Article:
Decide upon a comment strategy: authenticity, pseudonymity, or anonymity. You must allow comments on your site and these comments must be "curated" (or moderated for content). You will need to decide whether you will require commenters to reveal their identities, allow them to post using consistent pseudonyms, or allow them to post completely anonymously. And you must divide up the labor of moderating the comments. Track the number of comments you get over time, and track which postings yield the most comments.

Create your site skeleton. Using your chosen weblog service, create a new weblog and choose a template and design for your site. Post an introductory statement about what your site is trying to accomplish, how long it will be active, and what audience you are trying to reach. Consider introducing yourselves on your site if you will be posting authentically or pseudonymously.

Optimize your site for search engines. You should fill in all of the descriptive metadata for your site that you can, and see if you can get your site to rise in the search rankings. (First, decide what search terms you would hope people will use for your site!) Once you decide on relevant search terms, you should track your position in the search rankings over time (eg. every Sunday).

Begin to populate your site based on our course materials. Each week you will be reading two different articles on media fluency. Each week, three students from your group will summarize and react to each of these articles in a one-page, single-spaced written essay to be handed in to your TA. Why not post these reactions to your media fluency blog as well? You may want to condense, expand, or change the format of your reactions for variety on the blog. Will you write up a 250-word blog post?  Will you shoot a two-minute YouTube video? Will you create a set of resources linking to the text of the article, to its author's web page, and to other books or articles online that support or refute it?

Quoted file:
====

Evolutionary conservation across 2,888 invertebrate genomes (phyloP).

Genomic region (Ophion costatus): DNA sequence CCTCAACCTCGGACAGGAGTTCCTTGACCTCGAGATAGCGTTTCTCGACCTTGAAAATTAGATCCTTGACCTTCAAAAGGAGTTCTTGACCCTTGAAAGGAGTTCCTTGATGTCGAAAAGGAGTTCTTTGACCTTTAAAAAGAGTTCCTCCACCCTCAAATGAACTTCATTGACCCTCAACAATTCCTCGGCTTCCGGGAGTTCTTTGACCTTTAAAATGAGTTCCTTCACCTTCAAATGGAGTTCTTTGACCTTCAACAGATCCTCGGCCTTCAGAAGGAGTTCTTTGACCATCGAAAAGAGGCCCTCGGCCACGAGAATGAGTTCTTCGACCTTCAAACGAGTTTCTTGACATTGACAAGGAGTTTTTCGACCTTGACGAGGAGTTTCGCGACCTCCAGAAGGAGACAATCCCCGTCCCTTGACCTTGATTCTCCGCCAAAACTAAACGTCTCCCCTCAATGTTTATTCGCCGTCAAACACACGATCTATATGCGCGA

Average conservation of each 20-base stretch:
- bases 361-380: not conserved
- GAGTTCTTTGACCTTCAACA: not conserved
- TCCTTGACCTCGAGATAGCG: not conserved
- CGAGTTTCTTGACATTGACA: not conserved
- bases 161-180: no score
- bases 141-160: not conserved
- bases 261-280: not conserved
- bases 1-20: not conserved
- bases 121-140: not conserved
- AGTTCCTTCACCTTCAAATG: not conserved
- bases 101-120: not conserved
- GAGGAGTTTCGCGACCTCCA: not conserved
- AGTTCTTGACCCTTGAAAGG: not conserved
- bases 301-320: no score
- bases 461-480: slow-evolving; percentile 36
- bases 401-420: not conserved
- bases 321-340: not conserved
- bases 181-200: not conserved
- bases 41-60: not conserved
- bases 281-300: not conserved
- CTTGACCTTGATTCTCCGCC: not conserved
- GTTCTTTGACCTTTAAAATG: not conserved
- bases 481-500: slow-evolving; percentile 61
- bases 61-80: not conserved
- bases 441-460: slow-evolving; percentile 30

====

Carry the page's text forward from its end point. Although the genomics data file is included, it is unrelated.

Extend your site based on your own research and imagination.  Don't simply stick to the course readings for your site content.  Follow the theme you came up with at the beginning, and produce original content that your competitor sites will not think of.  Each week, each member of your group must supplement the blog with at least one substantive content addition. This may be based on your article summary/critique assignment, or on something new.

Get graphic. Add some illustrations, graphics, patterns, charts, cartoons -- any kind of visual interest to your site, either as background resources or new posts.

Set up your analytics. Sign up for Google analytics on your blog (simple if you are using Blogger, more complicated if you are using a different service) and explore what kinds of data you want to keep track of over the course of the semester. Are you only interested in the raw number of site hits that you get? Are you going to track unique visitors? Would you like to try to have the broadest global reach of any of the student sites?

Engage in social marketing for your site. Using at least one social network that you belong to — Facebook, Myspace, Google+, LinkedIn, etc. — try to market your blog to your target audience and see what kind of changes your analytics show after your marketing push. Do you identify yourself as a site author in your marketing, or simply claim to be "passing along an interesting link"? Is it effective to market your site to your personal social network of friends and family? Are their "groups" you can market your site to? What about setting up a "group" page of your own to connect back to your site? What are the privacy implications of doing this?

Create a Twitter account in parallel with your site. Twitter can be a useful tool to engage social media audiences and point them to richer content on your site. However, keeping a Twitter feed "fresh" is a lot of work. You will have to divide up the labor of posting to Twitter and decide how often to post; every time there is a new blog posting or site update? Every day? Every week? Track how many followers you accrue over time by measuring your followers once a week (say, every Sunday night).

More ideas for creating unique blog content ...

Create a YouTube multimedia audio or video resource and post it to your site. Using either digital audio recording, digital video recording, or slideshow narration tools, create a four-minute multimedia presentation on some topic related to your site, and make it accessible via your site. You should also post it to YouTube.